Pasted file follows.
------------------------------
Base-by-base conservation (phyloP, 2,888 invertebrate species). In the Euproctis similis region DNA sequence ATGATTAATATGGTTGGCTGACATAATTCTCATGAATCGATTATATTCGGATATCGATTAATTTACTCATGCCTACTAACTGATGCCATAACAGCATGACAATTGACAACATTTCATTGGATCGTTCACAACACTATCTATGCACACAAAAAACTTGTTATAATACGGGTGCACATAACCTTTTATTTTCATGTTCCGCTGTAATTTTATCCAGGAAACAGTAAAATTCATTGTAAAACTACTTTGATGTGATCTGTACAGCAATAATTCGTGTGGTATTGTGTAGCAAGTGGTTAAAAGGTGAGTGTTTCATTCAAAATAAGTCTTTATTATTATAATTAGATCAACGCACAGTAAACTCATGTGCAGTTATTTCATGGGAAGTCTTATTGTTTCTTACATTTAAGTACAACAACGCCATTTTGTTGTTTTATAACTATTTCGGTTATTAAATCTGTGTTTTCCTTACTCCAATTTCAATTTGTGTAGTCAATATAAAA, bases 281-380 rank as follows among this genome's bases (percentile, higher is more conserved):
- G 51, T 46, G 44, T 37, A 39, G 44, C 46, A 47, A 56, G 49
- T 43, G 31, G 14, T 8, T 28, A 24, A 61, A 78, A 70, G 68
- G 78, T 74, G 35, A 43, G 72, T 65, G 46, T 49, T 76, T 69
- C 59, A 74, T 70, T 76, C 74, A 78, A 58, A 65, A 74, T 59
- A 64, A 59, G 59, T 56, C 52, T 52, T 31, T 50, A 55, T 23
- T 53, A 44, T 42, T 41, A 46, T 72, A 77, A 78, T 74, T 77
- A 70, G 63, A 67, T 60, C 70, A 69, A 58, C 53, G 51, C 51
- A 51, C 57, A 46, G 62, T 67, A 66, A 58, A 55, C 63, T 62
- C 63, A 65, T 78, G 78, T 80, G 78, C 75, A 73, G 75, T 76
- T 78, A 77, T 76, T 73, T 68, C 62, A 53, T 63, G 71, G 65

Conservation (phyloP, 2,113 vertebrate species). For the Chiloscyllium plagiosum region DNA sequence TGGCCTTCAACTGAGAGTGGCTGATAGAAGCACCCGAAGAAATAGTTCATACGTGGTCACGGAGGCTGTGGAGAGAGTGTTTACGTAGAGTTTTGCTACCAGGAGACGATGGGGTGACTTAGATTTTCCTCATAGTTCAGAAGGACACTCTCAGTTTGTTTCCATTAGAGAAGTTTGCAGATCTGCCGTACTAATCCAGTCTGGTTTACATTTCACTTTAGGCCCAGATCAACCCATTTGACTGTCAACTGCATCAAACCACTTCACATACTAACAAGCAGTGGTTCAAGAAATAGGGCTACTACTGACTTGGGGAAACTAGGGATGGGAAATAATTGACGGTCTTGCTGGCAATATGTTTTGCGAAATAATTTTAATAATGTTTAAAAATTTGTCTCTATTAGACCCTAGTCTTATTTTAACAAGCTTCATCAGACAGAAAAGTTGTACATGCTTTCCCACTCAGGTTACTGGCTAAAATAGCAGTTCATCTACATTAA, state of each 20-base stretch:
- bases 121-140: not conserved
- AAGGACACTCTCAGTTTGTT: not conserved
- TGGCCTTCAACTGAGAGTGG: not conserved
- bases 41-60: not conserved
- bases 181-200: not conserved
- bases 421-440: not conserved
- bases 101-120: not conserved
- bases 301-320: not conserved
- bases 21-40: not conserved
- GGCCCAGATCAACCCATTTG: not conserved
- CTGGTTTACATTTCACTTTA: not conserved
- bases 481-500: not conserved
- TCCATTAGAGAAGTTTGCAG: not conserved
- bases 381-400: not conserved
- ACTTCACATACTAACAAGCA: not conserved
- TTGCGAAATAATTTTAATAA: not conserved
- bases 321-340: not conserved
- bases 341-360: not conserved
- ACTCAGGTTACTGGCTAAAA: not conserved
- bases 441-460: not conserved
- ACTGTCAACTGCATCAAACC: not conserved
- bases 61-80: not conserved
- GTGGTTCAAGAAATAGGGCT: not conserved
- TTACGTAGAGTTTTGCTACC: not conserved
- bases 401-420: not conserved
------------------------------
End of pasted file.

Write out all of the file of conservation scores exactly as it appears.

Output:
Base-by-base conservation (phyloP, 2,888 invertebrate species). In the Euproctis similis region DNA sequence ATGATTAATATGGTTGGCTGACATAATTCTCATGAATCGATTATATTCGGATATCGATTAATTTACTCATGCCTACTAACTGATGCCATAACAGCATGACAATTGACAACATTTCATTGGATCGTTCACAACACTATCTATGCACACAAAAAACTTGTTATAATACGGGTGCACATAACCTTTTATTTTCATGTTCCGCTGTAATTTTATCCAGGAAACAGTAAAATTCATTGTAAAACTACTTTGATGTGATCTGTACAGCAATAATTCGTGTGGTATTGTGTAGCAAGTGGTTAAAAGGTGAGTGTTTCATTCAAAATAAGTCTTTATTATTATAATTAGATCAACGCACAGTAAACTCATGTGCAGTTATTTCATGGGAAGTCTTATTGTTTCTTACATTTAAGTACAACAACGCCATTTTGTTGTTTTATAACTATTTCGGTTATTAAATCTGTGTTTTCCTTACTCCAATTTCAATTTGTGTAGTCAATATAAAA, bases 281-380 rank as follows among this genome's bases (percentile, higher is more conserved):
- G 51, T 46, G 44, T 37, A 39, G 44, C 46, A 47, A 56, G 49
- T 43, G 31, G 14, T 8, T 28, A 24, A 61, A 78, A 70, G 68
- G 78, T 74, G 35, A 43, G 72, T 65, G 46, T 49, T 76, T 69
- C 59, A 74, T 70, T 76, C 74, A 78, A 58, A 65, A 74, T 59
- A 64, A 59, G 59, T 56, C 52, T 52, T 31, T 50, A 55, T 23
- T 53, A 44, T 42, T 41, A 46, T 72, A 77, A 78, T 74, T 77
- A 70, G 63, A 67, T 60, C 70, A 69, A 58, C 53, G 51, C 51
- A 51, C 57, A 46, G 62, T 67, A 66, A 58, A 55, C 63, T 62
- C 63, A 65, T 78, G 78, T 80, G 78, C 75, A 73, G 75, T 76
- T 78, A 77, T 76, T 73, T 68, C 62, A 53, T 63, G 71, G 65

Conservation (phyloP, 2,113 vertebrate species). For the Chiloscyllium plagiosum region DNA sequence TGGCCTTCAACTGAGAGTGGCTGATAGAAGCACCCGAAGAAATAGTTCATACGTGGTCACGGAGGCTGTGGAGAGAGTGTTTACGTAGAGTTTTGCTACCAGGAGACGATGGGGTGACTTAGATTTTCCTCATAGTTCAGAAGGACACTCTCAGTTTGTTTCCATTAGAGAAGTTTGCAGATCTGCCGTACTAATCCAGTCTGGTTTACATTTCACTTTAGGCCCAGATCAACCCATTTGACTGTCAACTGCATCAAACCACTTCACATACTAACAAGCAGTGGTTCAAGAAATAGGGCTACTACTGACTTGGGGAAACTAGGGATGGGAAATAATTGACGGTCTTGCTGGCAATATGTTTTGCGAAATAATTTTAATAATGTTTAAAAATTTGTCTCTATTAGACCCTAGTCTTATTTTAACAAGCTTCATCAGACAGAAAAGTTGTACATGCTTTCCCACTCAGGTTACTGGCTAAAATAGCAGTTCATCTACATTAA, state of each 20-base stretch:
- bases 121-140: not conserved
- AAGGACACTCTCAGTTTGTT: not conserved
- TGGCCTTCAACTGAGAGTGG: not conserved
- bases 41-60: not conserved
- bases 181-200: not conserved
- bases 421-440: not conserved
- bases 101-120: not conserved
- bases 301-320: not conserved
- bases 21-40: not conserved
- GGCCCAGATCAACCCATTTG: not conserved
- CTGGTTTACATTTCACTTTA: not conserved
- bases 481-500: not conserved
- TCCATTAGAGAAGTTTGCAG: not conserved
- bases 381-400: not conserved
- ACTTCACATACTAACAAGCA: not conserved
- TTGCGAAATAATTTTAATAA: not conserved
- bases 321-340: not conserved
- bases 341-360: not conserved
- ACTCAGGTTACTGGCTAAAA: not conserved
- bases 441-460: not conserved
- ACTGTCAACTGCATCAAACC: not conserved
- bases 61-80: not conserved
- GTGGTTCAAGAAATAGGGCT: not conserved
- TTACGTAGAGTTTTGCTACC: not conserved
- bases 401-420: not conserved